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Knickerbocker Theatre (Broadway)

From Wikipedia, the free encyclopedia

Knickerbocker Theatre
Knickerbocker Theatre 1908.jpg
The Knickerbocker Theatre in 1908, during the run of George M. Cohan's The Yankee Prince
General information
LocationManhattan, New York City

The Knickerbocker Theatre, previously known as Abbey's Theatre and Henry Abbey's Theatre, was a Broadway theatre located at 1396 Broadway (West 38th Street) in New York City. It operated from 1893 to 1930. In 1906, the theatre introduced the first moving electrical sign on Broadway to advertise its productions.

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The 1500-seat theatre was designed by the architectural firm of J. B. McElfatrick & Co. It opened as Abbey's Theatre, named after Broadway theatre manager and producer Henry Eugene Abbey, on November 8, 1893 with a production of the melodrama The Countess Valeska. In the mid-1890s, Lillian Russell starred at the theatre, including in The Queen of Brilliants, a flop.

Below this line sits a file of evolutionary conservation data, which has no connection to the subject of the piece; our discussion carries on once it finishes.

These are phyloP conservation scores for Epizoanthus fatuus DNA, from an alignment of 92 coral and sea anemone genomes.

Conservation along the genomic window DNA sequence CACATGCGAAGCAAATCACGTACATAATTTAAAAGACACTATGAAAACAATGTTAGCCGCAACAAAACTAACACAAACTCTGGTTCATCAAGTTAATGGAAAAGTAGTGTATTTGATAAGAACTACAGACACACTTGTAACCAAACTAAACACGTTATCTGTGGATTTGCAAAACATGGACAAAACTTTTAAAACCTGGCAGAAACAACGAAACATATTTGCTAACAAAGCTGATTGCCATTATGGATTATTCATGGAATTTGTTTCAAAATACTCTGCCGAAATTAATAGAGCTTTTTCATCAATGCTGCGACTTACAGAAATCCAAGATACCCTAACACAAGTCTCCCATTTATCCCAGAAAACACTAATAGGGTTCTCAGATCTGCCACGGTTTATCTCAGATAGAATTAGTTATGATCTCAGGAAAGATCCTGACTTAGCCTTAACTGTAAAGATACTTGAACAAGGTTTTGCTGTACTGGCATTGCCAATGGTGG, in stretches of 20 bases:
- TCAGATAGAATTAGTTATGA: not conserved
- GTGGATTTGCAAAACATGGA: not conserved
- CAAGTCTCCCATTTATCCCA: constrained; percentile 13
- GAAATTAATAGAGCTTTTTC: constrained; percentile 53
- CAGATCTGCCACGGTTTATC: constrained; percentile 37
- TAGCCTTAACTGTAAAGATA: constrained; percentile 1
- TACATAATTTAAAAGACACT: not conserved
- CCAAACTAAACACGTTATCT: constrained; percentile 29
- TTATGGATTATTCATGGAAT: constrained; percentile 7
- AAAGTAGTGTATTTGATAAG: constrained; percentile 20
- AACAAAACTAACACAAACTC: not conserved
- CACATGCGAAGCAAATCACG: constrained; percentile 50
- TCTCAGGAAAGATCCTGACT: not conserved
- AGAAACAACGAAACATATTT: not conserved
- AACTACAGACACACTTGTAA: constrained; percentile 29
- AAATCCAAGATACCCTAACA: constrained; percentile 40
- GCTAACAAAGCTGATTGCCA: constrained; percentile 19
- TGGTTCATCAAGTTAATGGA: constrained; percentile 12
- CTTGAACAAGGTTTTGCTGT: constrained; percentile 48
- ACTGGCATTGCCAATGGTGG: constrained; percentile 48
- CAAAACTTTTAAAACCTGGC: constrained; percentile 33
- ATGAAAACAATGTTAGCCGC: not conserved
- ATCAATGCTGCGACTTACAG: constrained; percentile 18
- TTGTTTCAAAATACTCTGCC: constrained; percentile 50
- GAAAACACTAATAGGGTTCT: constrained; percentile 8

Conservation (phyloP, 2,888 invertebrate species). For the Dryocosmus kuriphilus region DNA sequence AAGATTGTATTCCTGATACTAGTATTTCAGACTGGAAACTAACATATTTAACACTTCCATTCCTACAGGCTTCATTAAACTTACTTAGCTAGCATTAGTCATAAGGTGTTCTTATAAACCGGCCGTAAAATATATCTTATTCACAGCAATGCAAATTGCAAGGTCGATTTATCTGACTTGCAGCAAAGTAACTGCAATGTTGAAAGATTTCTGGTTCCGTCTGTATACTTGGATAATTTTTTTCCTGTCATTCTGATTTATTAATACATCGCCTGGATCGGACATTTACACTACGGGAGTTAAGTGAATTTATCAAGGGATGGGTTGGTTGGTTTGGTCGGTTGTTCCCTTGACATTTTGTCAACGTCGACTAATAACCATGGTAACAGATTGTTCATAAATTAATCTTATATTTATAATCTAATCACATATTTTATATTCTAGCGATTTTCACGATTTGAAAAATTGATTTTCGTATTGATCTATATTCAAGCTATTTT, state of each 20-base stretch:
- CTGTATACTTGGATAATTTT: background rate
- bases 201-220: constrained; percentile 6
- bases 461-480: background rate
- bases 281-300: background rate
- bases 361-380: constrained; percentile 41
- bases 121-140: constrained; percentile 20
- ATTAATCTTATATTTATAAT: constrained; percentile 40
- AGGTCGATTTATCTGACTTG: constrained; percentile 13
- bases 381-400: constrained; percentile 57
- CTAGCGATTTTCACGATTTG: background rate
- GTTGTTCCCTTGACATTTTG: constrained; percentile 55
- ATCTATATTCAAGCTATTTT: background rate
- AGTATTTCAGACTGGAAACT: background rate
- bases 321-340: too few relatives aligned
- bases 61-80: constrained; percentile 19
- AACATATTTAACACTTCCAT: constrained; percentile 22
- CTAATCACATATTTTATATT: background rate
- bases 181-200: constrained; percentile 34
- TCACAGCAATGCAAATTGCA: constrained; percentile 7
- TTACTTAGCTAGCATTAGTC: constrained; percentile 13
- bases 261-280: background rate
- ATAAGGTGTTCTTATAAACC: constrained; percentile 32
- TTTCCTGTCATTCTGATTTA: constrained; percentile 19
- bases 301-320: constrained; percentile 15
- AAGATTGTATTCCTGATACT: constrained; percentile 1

Following Abbey's death in 1896, Al Hayman and the Theatrical Syndicate group took control of the theatre and rechristened it the Knickerbocker. In its early years, the theatre hosted productions of Shakespeare's plays and Edwardian musical comedy. Several of Victor Herbert's operettas premièred there. In 1906, the theatre introduced the first moving electrical sign on Broadway with an advertisement for its production of Herbert's The Red Mill. Operettas by European composers, such as The Dollar Princess and The Merry Widow also played there.

In 1905, Variety opened its first office at the theatre.[1]

After World War I, the theatre continued to present a mixture of musicals, new plays and classics. Following the Wall Street Crash of 1929, the theatre closed. It was demolished in 1930, along with the nearby Casino Theatre, to make way for the expanding Garment District.[2]

Notable productions


  1. ^ "Sime Silverman, founder of 'Variety,' Dies Suddenly in Hollywood at 60". Variety. September 26, 1933 p. 1
  2. ^ "Broadway and Off Broadway Theatres – A to L". World Theatres. Retrieved 24 May 2011.
  3. ^ Parker, John (ed), Who's Who in the Theatre, 10th revised edition, London, 1947: 1430

External links

This page was last edited on 7 January 2023, at 18:32
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